There is a spiral spring 31 located between the inner end of the barrel 28 and the insulating disk 15. This spring tends to throw the barrel out into the unlocked or running position. e
In one side of the barrel and in the corresponding portion of the housing 10 there are located a series of cooperating sockets within which are placed double tumblers. `In the construction illustrated there are four of these sockets, they same being designated 32, 33, 34 and 35. The sockets are of consecutively smaller sizes, as shown in Fig. 8. The sockets of the barrel likewise are of graduatedsizes corresponding to those of the housing. Each tumbler is cut into two parts, and springs are placed in the housing sockets which tend to move the tumblers into the locking position of Fig. 1. In such position the barrel 28 is retained at its innermostv or locked position.
The barrel 28 is provided with a key slot 36 into which may be inserted the 'key 37.
that when the key is pushed into the slot the tumblers are all lined up, `as shown in Figs. 2 and 3, with their lines of joinder lined up with the surface of the barrel. Such being 5 the case, the barrel can be forced out under the impulse of the spring 31. Due to the graduated sizes of the tumblers, they do not improperly interfere in their consecutive sockets. yWhen the barrel is again pushed in wardly (the key being removed) so as to close up the spring 31, the tumbler sockets will finally line up and allow the tumblers to move into the locking condition shown in Fig. 1.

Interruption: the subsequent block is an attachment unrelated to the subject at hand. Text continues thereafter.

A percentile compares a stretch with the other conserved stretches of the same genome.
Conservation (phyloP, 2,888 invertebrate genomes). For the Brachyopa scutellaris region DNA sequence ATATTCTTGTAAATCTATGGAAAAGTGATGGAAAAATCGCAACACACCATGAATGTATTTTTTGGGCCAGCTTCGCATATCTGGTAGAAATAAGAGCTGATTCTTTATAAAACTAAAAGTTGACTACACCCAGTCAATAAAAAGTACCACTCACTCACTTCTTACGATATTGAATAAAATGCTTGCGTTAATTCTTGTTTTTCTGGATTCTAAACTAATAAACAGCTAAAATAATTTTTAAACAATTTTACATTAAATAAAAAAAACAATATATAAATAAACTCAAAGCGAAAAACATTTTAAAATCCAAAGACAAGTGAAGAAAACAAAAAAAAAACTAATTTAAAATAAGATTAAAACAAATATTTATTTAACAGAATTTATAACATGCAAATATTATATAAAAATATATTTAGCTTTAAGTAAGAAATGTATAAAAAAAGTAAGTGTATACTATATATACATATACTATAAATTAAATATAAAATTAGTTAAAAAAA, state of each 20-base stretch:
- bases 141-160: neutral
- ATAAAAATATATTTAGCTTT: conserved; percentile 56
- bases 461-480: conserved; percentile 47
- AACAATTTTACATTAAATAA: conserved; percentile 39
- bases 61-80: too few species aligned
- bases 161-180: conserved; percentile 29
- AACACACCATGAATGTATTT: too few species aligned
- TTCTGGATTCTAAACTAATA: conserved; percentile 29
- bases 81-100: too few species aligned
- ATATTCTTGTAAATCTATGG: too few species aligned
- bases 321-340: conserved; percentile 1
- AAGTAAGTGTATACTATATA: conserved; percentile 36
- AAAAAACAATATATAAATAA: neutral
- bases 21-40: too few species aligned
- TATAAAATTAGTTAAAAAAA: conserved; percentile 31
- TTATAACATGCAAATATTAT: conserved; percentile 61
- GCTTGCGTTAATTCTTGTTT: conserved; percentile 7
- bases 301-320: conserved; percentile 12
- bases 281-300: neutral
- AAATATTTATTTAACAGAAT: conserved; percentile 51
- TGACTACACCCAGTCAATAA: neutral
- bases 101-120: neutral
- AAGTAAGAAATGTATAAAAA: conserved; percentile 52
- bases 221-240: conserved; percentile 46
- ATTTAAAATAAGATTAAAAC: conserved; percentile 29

There is an' ejector pin 38 which has its inner end secured to the central portion of the contact'carrier 19. Said ejector pin is relatively flat and can work through a holev 39 of the end insulating disk 15, and the ejector pin works into the key slot 36 of the barrel 28. Consequently, as the contact carrier 19 travels back and forth, said ejector pin travels in the key slot. Normally, when the ig nition switch is locked with the, barrel moved into the position shown in Fig. 1, the key being removed, the ejector pin 38 stands well out in the key slot 36. The result is that, in order to' insert the key for the purpose of lining` up the tumblers and unlocking the device, the injector pin must be pushed away back, carrying with it'the contact carrier 19 into the position shown in Fig.'I 2. During this interval, they ignition wire 18 remains grounded through the finger 24. Furthermore, this operation results in placing the spring 21 under a relatively heavy compression, with corresponding ejecting pressure exerted on the key itself. The result is that immediately the operator lets go 4u of the key, said key will be forcibly' ejected from the lock barrel, and this ejection will naturall take place in such a way and at such a t1me as to throw the key into the 0perators hand.